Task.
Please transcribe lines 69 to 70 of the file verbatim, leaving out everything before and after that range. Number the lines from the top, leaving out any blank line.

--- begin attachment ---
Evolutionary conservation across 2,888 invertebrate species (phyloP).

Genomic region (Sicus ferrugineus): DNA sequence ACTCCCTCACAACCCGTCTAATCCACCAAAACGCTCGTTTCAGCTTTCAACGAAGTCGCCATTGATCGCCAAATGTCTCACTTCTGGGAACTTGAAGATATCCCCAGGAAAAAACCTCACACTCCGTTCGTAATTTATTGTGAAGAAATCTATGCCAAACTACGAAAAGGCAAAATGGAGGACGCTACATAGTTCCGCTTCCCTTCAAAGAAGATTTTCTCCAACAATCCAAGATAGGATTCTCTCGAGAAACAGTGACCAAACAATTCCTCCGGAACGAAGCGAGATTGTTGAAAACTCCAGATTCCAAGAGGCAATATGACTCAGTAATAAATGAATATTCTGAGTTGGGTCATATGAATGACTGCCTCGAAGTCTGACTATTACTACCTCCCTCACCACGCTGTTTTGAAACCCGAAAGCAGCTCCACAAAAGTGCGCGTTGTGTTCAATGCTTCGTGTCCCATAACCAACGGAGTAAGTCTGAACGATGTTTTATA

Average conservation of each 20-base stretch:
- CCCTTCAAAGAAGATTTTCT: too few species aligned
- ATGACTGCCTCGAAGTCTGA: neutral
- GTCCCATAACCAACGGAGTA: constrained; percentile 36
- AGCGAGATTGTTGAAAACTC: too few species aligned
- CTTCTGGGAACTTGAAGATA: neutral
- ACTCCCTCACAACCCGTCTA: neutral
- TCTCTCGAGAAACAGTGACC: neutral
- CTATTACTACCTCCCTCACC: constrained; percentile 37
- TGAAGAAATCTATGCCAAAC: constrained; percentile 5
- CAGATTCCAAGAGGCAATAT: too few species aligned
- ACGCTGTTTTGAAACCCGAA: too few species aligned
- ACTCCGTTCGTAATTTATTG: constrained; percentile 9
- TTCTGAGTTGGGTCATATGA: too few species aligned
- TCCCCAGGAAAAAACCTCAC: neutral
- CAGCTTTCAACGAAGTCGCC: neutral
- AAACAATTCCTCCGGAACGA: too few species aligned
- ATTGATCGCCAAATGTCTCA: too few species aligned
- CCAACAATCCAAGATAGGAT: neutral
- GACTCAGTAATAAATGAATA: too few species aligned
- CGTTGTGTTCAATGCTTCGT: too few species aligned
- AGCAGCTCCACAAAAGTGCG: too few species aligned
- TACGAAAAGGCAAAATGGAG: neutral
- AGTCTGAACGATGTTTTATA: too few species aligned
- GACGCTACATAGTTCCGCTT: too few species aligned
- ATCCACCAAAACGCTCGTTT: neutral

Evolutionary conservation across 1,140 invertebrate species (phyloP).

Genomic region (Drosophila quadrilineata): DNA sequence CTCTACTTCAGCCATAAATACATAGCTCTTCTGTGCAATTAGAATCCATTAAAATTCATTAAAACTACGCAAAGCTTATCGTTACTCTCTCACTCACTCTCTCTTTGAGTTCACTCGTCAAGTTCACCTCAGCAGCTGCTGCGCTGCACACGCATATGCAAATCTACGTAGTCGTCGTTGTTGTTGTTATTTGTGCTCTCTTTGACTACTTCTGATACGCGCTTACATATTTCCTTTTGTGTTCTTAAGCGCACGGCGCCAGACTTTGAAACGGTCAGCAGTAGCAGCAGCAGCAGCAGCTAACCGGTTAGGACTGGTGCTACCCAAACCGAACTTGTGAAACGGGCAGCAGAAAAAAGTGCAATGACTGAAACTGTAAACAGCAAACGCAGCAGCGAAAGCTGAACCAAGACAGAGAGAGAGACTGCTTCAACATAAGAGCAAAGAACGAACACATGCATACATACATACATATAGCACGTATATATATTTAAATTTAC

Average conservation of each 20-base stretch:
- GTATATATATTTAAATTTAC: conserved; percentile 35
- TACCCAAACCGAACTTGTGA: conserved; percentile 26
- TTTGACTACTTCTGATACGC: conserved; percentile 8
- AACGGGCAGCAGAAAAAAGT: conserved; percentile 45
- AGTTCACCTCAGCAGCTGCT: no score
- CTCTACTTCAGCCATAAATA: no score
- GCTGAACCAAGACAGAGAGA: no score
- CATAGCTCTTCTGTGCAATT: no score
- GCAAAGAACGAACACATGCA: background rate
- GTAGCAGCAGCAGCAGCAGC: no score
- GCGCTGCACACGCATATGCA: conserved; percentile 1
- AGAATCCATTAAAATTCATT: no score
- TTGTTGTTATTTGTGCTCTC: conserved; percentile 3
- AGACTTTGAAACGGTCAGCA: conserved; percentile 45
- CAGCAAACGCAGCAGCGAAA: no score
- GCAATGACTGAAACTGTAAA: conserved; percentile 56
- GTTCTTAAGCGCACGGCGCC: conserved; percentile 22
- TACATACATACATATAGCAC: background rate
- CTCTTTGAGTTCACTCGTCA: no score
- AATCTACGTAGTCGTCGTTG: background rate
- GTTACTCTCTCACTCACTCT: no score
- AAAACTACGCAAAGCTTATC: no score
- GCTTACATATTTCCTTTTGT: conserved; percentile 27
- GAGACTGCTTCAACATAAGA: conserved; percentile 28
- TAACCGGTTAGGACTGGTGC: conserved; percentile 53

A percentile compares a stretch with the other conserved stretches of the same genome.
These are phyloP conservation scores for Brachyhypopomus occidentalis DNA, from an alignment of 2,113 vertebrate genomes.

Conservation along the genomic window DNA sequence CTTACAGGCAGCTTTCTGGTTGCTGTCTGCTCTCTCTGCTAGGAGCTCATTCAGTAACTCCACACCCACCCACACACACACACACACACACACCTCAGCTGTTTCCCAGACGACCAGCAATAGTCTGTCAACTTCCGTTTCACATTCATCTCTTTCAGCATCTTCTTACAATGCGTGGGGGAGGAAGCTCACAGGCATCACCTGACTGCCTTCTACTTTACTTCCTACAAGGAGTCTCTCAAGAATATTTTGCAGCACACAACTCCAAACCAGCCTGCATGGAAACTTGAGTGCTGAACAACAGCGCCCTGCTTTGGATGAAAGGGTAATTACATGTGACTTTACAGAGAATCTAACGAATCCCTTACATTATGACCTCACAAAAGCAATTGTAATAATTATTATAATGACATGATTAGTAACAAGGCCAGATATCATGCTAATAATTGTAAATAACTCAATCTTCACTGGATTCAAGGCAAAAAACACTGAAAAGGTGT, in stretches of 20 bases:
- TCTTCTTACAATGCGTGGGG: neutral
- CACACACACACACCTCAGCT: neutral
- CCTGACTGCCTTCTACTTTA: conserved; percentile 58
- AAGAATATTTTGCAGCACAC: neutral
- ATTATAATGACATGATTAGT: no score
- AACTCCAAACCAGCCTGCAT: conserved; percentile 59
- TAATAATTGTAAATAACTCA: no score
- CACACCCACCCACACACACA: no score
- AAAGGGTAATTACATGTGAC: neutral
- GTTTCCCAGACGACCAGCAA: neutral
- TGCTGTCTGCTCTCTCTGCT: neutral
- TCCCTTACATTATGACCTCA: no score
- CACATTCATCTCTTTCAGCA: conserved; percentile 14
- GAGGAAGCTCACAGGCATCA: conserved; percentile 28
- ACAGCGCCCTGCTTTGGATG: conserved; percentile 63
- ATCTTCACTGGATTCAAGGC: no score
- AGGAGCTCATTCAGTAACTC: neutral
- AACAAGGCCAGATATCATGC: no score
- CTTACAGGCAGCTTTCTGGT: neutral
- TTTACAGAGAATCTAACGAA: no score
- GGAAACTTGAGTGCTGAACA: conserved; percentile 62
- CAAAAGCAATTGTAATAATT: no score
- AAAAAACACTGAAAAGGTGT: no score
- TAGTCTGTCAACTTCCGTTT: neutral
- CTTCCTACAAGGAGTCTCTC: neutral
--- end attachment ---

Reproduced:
- GTTTCCCAGACGACCAGCAA: neutral
- TGCTGTCTGCTCTCTCTGCT: neutral